Stunning tales from master storyteller: superbly nuanced prose, subtly exposing the human psyche. Borges loved him.
Ryunosuke Akutagawa blends a sense of sad inevitability with subtle irony. Reflective and often humorous, these tales reveal an enormous amount about Japanese culture, while the inner struggles of the characters always strike the universal.
Ryunosuke Akutagawa (March 1, 1892 - July 24, 1927)was a Japanese writer active in Taisho period Japan. He is regarded as the "Father of the Japanese short story," and is noted for his superb style and finely detailed stories that explore the darker side of human nature.
The flow of his language is the best feature of Akutagawa's style. Never stagnant, it moves along like a living thing . . . His choice of words is intuitive, natural - and beautiful.--Haruki Murakami The works of Akutagawa comprise, in the literary sense, an indispensable anatomy of melancholy. He was both traditional and experimental and always compelling and fearless. As Joseph Brodsky said, Akutagawa loved the world strangely. There is no writer quite like him. The translations of Charles De Wolf make for the perfect duet between languages. This is a wonderful collection. --Howard Norman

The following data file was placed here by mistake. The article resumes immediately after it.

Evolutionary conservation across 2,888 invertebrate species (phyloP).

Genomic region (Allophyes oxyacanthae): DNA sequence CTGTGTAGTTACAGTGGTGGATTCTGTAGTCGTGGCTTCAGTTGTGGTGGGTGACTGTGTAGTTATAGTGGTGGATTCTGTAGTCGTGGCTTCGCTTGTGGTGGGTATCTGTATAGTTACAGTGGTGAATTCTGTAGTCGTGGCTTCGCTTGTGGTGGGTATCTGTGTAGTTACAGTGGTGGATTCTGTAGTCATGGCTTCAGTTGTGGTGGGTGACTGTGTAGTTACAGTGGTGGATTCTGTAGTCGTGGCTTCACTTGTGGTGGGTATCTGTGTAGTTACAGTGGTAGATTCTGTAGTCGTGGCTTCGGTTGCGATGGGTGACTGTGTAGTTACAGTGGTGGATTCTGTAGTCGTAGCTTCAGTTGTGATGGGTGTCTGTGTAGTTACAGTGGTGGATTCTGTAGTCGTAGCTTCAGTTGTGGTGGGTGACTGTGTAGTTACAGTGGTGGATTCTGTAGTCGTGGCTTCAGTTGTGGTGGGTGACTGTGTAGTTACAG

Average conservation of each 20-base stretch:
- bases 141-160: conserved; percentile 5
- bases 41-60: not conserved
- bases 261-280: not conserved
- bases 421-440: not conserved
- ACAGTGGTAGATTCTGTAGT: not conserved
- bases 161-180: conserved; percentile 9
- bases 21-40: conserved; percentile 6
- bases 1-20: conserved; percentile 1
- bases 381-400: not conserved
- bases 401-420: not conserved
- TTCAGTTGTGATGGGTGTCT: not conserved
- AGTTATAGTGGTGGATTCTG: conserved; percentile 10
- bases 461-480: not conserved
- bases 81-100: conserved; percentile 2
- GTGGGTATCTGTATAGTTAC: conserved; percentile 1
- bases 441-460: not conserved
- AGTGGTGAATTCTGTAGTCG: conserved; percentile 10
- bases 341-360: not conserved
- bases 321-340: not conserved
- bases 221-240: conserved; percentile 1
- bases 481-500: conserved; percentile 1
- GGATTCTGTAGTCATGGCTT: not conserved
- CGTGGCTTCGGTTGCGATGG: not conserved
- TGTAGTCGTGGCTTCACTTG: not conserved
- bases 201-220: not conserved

Extravagance and horror are in his work but never in his style, which is always crystal-clear.--Jorge Luis Borges